Syria and credible threats

I’m not sure exactly what to think about Syria so I revert to my default position–we shouldn’t go in. Whatever side you take though, this type of argument should be ignored:

By punishing Syria for their use, the United States and other countries would be enforcing an eminently worthwhile provision of international law. By not punishing Syria, the U.S. would indicate to Assad and other dictators in peril that they need not fear reprisals for using these weapons. That’s why it’s important to do something.

The idea is that we have to back up the threat or the next time we make a threat, we’ll be ignored (the ‘cry wolf’ idea). This seems right but it doesn’t seem to be true:

What Press found in his research is that leaders are very concerned about their own perceived credibility, but rarely pay attention to others’ histories of follow-through. Reading through thousands of pages of archived documents, he said, “I might have found two about what adversaries had done in the past and what [policy makers] should infer from that.” Yet those same policy makers were convinced that their own credibility was at stake with each major decision.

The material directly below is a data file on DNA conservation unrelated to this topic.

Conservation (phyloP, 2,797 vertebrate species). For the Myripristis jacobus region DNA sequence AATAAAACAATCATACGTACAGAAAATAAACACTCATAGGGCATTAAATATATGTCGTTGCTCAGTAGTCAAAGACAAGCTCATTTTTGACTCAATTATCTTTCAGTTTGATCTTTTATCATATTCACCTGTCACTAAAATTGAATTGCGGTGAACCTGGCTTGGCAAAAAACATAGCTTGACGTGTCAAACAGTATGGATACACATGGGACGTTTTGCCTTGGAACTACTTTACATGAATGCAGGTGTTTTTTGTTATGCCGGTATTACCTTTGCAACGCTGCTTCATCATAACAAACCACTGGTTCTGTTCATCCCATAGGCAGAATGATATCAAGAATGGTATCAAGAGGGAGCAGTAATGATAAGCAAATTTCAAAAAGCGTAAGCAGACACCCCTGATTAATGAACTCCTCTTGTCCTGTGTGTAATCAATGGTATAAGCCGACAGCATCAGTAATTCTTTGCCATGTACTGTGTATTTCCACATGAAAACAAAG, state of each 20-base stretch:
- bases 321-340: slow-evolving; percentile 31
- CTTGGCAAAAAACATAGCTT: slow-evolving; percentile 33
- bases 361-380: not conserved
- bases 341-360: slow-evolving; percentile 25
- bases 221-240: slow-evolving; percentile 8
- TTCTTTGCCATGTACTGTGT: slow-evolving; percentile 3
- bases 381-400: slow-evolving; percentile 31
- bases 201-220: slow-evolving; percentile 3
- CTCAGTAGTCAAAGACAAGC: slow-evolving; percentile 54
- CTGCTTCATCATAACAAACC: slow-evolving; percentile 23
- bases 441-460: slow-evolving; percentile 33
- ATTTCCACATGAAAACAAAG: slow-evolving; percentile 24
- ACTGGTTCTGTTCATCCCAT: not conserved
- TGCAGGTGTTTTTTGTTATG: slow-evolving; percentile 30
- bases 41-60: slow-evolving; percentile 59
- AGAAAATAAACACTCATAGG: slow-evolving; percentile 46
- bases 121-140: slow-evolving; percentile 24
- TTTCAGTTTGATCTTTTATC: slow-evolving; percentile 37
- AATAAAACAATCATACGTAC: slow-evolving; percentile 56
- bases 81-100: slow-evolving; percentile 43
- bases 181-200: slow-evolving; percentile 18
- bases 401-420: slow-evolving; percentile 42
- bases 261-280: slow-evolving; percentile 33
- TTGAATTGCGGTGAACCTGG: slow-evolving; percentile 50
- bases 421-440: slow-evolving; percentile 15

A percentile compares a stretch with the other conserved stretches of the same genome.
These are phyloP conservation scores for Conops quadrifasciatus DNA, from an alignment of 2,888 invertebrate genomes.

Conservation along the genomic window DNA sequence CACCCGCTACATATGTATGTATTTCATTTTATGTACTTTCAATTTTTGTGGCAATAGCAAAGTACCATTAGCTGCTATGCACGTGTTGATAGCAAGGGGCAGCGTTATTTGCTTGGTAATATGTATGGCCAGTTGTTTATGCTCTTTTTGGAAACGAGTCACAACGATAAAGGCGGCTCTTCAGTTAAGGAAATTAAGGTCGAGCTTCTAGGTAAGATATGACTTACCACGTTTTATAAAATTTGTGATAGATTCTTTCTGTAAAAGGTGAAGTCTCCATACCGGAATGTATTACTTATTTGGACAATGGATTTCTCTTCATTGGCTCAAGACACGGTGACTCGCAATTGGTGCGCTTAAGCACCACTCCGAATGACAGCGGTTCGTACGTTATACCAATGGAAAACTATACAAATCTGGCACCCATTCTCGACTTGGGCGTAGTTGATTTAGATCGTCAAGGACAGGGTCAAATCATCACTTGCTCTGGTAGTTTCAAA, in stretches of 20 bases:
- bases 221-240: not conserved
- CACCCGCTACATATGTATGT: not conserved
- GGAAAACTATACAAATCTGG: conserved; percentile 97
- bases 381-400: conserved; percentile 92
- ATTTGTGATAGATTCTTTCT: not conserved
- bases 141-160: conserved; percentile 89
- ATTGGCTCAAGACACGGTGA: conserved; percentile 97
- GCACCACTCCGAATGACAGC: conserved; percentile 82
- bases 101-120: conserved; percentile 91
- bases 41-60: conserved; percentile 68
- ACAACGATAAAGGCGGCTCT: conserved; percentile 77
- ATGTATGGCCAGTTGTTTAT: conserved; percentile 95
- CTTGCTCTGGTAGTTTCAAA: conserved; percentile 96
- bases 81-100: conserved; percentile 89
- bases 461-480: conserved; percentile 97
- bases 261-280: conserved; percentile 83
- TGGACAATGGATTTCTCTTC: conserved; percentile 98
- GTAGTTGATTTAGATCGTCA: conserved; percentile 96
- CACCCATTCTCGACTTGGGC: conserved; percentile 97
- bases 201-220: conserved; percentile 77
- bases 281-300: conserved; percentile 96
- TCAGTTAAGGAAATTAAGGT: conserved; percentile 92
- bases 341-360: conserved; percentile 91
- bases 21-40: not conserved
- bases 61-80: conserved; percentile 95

During the Cuban missile crisis, President Kennedy might have looked back at Khrushchev’s blustering over Berlin and decided that his threats were not credible.

These historic cases are consistent with Todd Sechser’s findings. Sechser, a political scientist at the University of Virginia who has undertaken careful quantitative studies of threat-making, has found that following through on threats “seems to carry few reputation benefits; to the contrary, it seems to carry considerable reputation costs.”

Sechser compiled a list of 210 instances of “compellent threats” made by nations between 1918 and 2001 in order to evaluate whether and under what circumstances states that make threats tend to get what they want. He also looked at what happened to states after they issued threats. He found that when a state followed through on a threat, its next threat succeeded in only 19 percent of cases, whereas when it did not follow through, its next threat succeeded 31 percent of the time.

So, when listening to arguments for a strike or war in Syria, ignore any argument that says we need to strike to retain our credibility.

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